986 research outputs found

    A formula for the number of spanning trees in circulant graphs with non-fixed generators and discrete tori

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    We consider the number of spanning trees in circulant graphs of βn\beta n vertices with generators depending linearly on nn. The matrix tree theorem gives a closed formula of βn\beta n factors, while we derive a formula of β−1\beta-1 factors. Using the same trick, we also derive a formula for the number of spanning trees in discrete tori. Moreover, the spanning tree entropy of circulant graphs with fixed and non-fixed generators is compared.Comment: 8 pages, 2 figure

    Artery tertiary lymphoid organs control multi-layered territorialized atherosclerosis B cell responses in aged ApoE-/- mice

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    Objective: Explore aorta B cell immunity in aged ApoE-/- mice. Approach and Results: Transcript maps, FACS, immunofluorescence analyses, cell transfers, and Ig-ELISPOT assays showed multi-layered atherosclerosis B cell responses in artery tertiary lymphoid organs (ATLOs). Aging-associated aorta B cell-related transcriptomes were identified and transcript atlases revealed highly territorialized B cell responses in ATLOs versus atherosclerotic lesions: ATLOs showed upregulation of bona fide B cell genes including Cd19, Ms4a1 (Cd20), Cd79a/b, and Ighm though intima plaques preferentially expressed molecules involved in non-B effector responses towards B cell-derived mediators, i.e. Fcgr3 (Cd16), Fcer1g (Cd23), and the C1q family. ATLOs promoted B cell recruitment. ATLO B-2 B cells included naïve, transitional, follicular, germinal center, switched IgG1+, IgA+, and IgE+ memory cells, plasmablasts, and long-lived plasma cells (PCs). ATLOs recruited large numbers of B-1 cells whose subtypes were skewed towards IL-10+ B-1b cells versus IL-10- B-1a cells. ATLO B-1 cells and PCs constitutively produced IgM and IgG and a fraction of PCs expressed IL-10. Moreover, ApoE-/- mice showed increased germinal center B cells in renal lymph nodes, IgM-producing PCs in the bone marrow, and higher IgM and anti-MDA-LDL IgG serum titers. Conclusions: ATLOs orchestrate dichotomic, territorialized, and multi-layered B cell responses in the diseased aorta; germinal center reactions indicate generation of autoimmune B cells within the diseased arterial wall during aging

    The Ubiquitin Binding Domain ZnF UBP Recognizes the C-Terminal Diglycine Motif of Unanchored Ubiquitin

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    SummaryUbiquitin binding proteins regulate the stability, function, and/or localization of ubiquitinated proteins. Here we report the crystal structures of the zinc-finger ubiquitin binding domain (ZnF UBP) from the deubiquitinating enzyme isopeptidase T (IsoT, or USP5) alone and in complex with ubiquitin. Unlike other ubiquitin binding domains, this domain contains a deep binding pocket where the C-terminal diglycine motif of ubiquitin is inserted, thus explaining the specificity of IsoT for an unmodified C terminus on the proximal subunit of polyubiquitin. Mutations in the domain demonstrate that it is required for optimal catalytic activation of IsoT. This domain is present in several other protein families, and the ZnF UBP domain from an E3 ligase also requires the C terminus of ubiquitin for binding. These data suggest that binding the ubiquitin C terminus may be necessary for the function of other proteins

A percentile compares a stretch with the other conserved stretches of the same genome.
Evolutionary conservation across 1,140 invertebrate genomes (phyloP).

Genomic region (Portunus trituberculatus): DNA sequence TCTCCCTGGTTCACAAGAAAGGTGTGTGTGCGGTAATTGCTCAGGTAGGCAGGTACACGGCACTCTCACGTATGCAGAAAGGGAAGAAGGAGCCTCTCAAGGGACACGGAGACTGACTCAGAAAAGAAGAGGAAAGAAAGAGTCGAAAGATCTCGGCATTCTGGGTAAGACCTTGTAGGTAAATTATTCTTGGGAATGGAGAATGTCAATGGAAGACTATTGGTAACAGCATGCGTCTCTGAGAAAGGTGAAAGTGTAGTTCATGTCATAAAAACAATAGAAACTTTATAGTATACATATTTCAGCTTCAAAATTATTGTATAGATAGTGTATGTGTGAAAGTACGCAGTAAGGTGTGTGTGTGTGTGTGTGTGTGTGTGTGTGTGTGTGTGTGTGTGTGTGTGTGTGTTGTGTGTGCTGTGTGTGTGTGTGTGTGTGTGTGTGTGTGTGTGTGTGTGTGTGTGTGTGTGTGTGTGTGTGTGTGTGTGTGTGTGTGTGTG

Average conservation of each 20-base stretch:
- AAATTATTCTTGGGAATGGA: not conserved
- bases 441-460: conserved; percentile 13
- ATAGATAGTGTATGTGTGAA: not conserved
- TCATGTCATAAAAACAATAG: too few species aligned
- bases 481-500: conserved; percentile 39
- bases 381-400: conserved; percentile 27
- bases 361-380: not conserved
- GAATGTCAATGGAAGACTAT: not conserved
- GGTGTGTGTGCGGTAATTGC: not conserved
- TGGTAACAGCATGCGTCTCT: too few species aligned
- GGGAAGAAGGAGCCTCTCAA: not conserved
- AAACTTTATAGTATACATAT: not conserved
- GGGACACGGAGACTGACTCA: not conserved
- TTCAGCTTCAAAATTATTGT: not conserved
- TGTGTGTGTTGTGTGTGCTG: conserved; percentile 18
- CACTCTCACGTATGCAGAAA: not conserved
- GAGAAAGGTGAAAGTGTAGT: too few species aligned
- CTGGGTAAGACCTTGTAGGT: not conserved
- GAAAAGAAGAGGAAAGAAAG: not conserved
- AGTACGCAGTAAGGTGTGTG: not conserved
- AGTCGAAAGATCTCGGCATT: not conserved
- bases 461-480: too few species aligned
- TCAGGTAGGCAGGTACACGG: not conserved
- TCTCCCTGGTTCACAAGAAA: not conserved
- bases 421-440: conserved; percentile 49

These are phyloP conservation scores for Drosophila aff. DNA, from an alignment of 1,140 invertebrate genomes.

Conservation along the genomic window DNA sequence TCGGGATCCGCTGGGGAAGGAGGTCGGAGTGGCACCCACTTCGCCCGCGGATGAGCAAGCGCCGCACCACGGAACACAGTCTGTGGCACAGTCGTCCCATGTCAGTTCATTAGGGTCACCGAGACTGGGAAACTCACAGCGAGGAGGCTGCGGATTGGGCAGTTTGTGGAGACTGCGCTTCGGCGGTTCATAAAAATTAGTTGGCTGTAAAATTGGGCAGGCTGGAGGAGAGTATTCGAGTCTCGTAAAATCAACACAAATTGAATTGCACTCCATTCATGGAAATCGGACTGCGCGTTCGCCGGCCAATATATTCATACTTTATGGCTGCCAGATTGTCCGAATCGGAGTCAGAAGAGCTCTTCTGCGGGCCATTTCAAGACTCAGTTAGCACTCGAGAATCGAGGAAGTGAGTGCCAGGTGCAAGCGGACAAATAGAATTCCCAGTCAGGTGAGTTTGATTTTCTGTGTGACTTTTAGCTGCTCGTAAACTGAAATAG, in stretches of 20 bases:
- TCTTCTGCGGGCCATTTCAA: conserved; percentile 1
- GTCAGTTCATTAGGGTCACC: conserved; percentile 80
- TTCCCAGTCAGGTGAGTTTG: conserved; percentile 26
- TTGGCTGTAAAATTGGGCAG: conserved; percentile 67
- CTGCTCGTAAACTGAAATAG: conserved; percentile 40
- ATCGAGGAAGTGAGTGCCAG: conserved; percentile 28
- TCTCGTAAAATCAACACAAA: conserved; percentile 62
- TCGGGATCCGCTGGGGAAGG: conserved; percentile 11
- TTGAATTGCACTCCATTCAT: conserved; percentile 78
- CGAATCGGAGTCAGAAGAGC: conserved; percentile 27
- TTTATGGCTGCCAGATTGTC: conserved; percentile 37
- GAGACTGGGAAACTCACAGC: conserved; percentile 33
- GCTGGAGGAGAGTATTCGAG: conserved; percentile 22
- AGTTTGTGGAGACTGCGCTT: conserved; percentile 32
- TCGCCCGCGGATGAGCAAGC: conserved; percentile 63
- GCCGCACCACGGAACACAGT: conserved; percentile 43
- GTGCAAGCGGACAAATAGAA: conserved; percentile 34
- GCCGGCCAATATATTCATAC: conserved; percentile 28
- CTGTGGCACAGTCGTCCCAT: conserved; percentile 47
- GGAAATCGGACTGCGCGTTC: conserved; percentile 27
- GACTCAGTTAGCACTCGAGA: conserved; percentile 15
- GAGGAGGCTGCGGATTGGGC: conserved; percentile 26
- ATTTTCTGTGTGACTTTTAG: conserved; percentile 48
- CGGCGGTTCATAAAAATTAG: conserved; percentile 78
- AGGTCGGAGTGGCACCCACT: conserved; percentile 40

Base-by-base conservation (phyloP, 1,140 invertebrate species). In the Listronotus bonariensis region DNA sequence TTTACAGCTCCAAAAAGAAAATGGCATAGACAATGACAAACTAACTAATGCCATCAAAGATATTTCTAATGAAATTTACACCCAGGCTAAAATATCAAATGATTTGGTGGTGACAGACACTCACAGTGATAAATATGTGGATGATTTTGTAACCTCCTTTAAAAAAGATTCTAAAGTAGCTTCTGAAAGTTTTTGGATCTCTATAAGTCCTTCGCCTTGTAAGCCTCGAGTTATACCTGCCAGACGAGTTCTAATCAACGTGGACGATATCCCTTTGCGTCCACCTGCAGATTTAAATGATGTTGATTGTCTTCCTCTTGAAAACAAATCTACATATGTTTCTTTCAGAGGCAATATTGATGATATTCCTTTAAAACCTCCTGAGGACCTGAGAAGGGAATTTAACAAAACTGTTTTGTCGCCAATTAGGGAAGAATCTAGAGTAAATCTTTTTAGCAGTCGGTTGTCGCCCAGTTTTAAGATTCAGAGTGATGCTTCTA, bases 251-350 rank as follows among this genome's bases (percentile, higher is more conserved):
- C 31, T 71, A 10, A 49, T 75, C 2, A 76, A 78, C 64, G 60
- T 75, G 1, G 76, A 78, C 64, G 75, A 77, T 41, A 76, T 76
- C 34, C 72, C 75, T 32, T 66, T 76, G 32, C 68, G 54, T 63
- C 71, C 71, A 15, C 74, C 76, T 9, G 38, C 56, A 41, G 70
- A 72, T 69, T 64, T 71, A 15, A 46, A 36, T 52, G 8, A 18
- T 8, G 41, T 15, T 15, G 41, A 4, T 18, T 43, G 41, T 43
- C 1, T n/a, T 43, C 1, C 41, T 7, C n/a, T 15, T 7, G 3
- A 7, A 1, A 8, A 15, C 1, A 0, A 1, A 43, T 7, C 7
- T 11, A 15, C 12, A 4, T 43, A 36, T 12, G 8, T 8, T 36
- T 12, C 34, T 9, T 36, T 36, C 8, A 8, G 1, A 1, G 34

Studying DNA Double-Strand Break Repair: An Ever-Growing Toolbox

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    To ward off against the catastrophic consequences of persistent DNA double-strand breaks (DSBs), eukaryotic cells have developed a set of complex signaling networks that detect these DNA lesions, orchestrate cell cycle checkpoints and ultimately lead to their repair. Collectively, these signaling networks comprise the DNA damage response (DDR). The current knowledge of the molecular determinants and mechanistic details of the DDR owes greatly to the continuous development of ground-breaking experimental tools that couple the controlled induction of DSBs at distinct genomic positions with assays and reporters to investigate DNA repair pathways, their impact on other DNA-templated processes and the specific contribution of the chromatin environment. In this review, we present these tools, discuss their pros and cons and illustrate their contribution to our current understanding of the DDR.European Research Council (ERC-2014-CoG 647344

    The distinct RNA-interaction modes of a small ZnF domain underlay TUT4(7) diverse action in miRNA regulation

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    TUT4 and the closely related TUT7 are non-templated poly(U) polymerases required at different stages of development, and their mis-regulation or mutation has been linked to important cancer pathologies. While TUT4(7) interaction with its pre-miRNA targets has been characterized in detail, the molecular bases of the broader target recognition process are unclear. Here, we examine RNA binding by the ZnF domains of the protein. We show that TUT4(7) ZnF2 contains two distinct RNA binding surfaces that are used in the interaction with different RNA nucleobases in different targets, i.e that this small domain encodes diversity in TUT4(7) selectivity and molecular function. Interestingly and unlike other well-characterized CCHC ZnFs, ZnF2 is not physically coupled to the flanking ZnF3 and acts independently in miRNA recognition, while the remaining CCHC ZnF of TUT4(7), ZnF1, has lost its intrinsic RNA binding capability. Together, our data suggest that the ZnFs of TUT4(7) are independent units for RNA and, possibly, protein-protein interactions that underlay the protein’s functional flexibility and are likely to play an important role in building its interaction network